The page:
Republican presidential candidate Vivek Ramaswamy has publicly criticized major investment firms as part of his campaign against the environmental, social, and governance (ESG) framework.
Ramaswamy specifically referred to BlackRock, State Street, and Vanguard, commonly known as the “Big Three,” stating they represent “arguably the most powerful cartel in human history.” He continued, “They’re the largest shareholders of nearly every major public company (even of each other). And they use your own money to foist ESG agendas onto corporate boards – voting for ‘racial equity audits’ & ‘Scope 3 emissions caps’ that don’t advance your best financial interests. This raises serious fiduciary, antitrust, and conflict-of-interest concerns.”
His views align with a Wall Street Journal op-ed from 2022, which asserted that the Big Three have historically used their “dominance in passive-investment funds to force corporations to comply with their preferred set of environmental, social and governance policies.” This perspective can be traced back to a 2017 study which found that these three firms are the largest shareholders in 88 percent of S&P 500 companies. The study suggested that these firms have significant influence over shareholder voting, potentially at the expense of passive index investors.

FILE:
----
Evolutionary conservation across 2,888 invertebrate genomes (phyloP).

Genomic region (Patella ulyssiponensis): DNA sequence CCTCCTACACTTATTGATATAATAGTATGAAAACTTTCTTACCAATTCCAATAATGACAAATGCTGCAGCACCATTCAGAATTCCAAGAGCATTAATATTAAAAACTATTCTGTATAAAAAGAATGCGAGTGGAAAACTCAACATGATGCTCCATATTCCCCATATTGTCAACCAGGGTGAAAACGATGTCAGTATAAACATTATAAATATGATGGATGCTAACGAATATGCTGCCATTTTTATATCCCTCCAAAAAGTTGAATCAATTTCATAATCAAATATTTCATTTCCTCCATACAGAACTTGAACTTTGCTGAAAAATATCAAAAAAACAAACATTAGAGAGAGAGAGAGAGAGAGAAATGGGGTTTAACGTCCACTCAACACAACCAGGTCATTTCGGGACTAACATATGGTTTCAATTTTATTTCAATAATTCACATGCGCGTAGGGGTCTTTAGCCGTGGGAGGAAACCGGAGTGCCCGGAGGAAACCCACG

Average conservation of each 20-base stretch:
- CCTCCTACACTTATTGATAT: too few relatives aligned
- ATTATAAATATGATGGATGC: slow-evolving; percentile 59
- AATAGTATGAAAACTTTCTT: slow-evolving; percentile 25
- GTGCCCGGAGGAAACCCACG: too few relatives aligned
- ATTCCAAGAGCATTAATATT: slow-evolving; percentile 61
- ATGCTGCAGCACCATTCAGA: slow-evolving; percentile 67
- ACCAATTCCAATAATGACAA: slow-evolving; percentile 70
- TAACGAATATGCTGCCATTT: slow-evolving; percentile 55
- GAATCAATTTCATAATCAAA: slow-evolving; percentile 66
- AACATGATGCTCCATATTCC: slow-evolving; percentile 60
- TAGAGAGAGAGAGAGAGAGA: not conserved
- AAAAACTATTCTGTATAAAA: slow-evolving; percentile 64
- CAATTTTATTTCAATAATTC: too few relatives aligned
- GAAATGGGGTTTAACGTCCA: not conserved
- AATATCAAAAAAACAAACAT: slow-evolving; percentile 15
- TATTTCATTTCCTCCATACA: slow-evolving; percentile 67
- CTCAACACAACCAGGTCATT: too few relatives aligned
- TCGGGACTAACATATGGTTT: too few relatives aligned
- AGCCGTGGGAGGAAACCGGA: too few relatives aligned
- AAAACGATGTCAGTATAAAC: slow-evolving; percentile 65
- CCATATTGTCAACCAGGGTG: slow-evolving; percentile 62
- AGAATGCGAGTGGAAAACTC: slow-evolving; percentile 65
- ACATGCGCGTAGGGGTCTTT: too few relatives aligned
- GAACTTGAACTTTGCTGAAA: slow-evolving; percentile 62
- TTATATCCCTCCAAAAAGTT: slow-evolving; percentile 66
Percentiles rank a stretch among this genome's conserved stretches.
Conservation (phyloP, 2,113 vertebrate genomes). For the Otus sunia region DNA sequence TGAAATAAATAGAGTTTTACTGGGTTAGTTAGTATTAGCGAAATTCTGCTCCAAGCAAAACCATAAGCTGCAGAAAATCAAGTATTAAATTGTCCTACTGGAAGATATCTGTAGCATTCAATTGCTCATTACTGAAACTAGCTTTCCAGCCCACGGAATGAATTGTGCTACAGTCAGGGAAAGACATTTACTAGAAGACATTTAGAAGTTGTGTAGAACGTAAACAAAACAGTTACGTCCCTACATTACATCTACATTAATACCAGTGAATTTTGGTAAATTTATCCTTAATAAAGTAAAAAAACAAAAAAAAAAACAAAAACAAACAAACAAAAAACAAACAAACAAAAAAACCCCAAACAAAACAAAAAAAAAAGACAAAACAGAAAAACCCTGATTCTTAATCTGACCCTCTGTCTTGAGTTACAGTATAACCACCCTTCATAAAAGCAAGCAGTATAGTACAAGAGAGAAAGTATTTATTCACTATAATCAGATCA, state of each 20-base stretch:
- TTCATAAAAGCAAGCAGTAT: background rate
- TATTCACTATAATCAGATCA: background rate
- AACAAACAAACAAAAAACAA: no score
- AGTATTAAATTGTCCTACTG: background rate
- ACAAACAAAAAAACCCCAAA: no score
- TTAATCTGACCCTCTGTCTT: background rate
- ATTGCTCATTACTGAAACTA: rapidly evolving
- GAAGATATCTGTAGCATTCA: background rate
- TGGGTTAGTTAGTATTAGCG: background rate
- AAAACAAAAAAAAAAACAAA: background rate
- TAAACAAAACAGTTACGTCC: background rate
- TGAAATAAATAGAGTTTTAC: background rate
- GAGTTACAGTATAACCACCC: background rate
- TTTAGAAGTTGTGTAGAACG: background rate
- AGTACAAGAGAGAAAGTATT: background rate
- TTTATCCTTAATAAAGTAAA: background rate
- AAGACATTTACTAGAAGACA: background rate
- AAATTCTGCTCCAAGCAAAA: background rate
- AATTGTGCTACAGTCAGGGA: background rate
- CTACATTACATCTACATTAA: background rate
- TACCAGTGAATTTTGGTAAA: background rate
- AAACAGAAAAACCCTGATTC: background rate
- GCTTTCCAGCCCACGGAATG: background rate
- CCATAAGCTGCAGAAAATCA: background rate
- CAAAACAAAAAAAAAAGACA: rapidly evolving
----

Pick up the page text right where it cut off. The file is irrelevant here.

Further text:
Ramaswamy’s criticism of ESG is multifaceted. In a related video, he articulated doubts about stakeholder capitalism’s connection with broader societal issues, adding, “My practical answer is if it comes in an acronym — FTC, SEC, FBI, DOJ, WEF, WHO, NATO, UN — we may have good reasons to be skeptical of the purpose of any acronymized institution.”
See original article at Business Insider.
Jack McPherrin ([email protected]) is a managing editor of StoppingSocialism.com, research editor for The Heartland Institute, and a research fellow for Heartland's Socialism Research Center. He holds an MA in International Affairs from Loyola University-Chicago, and a dual BA in Economics and History from Boston College.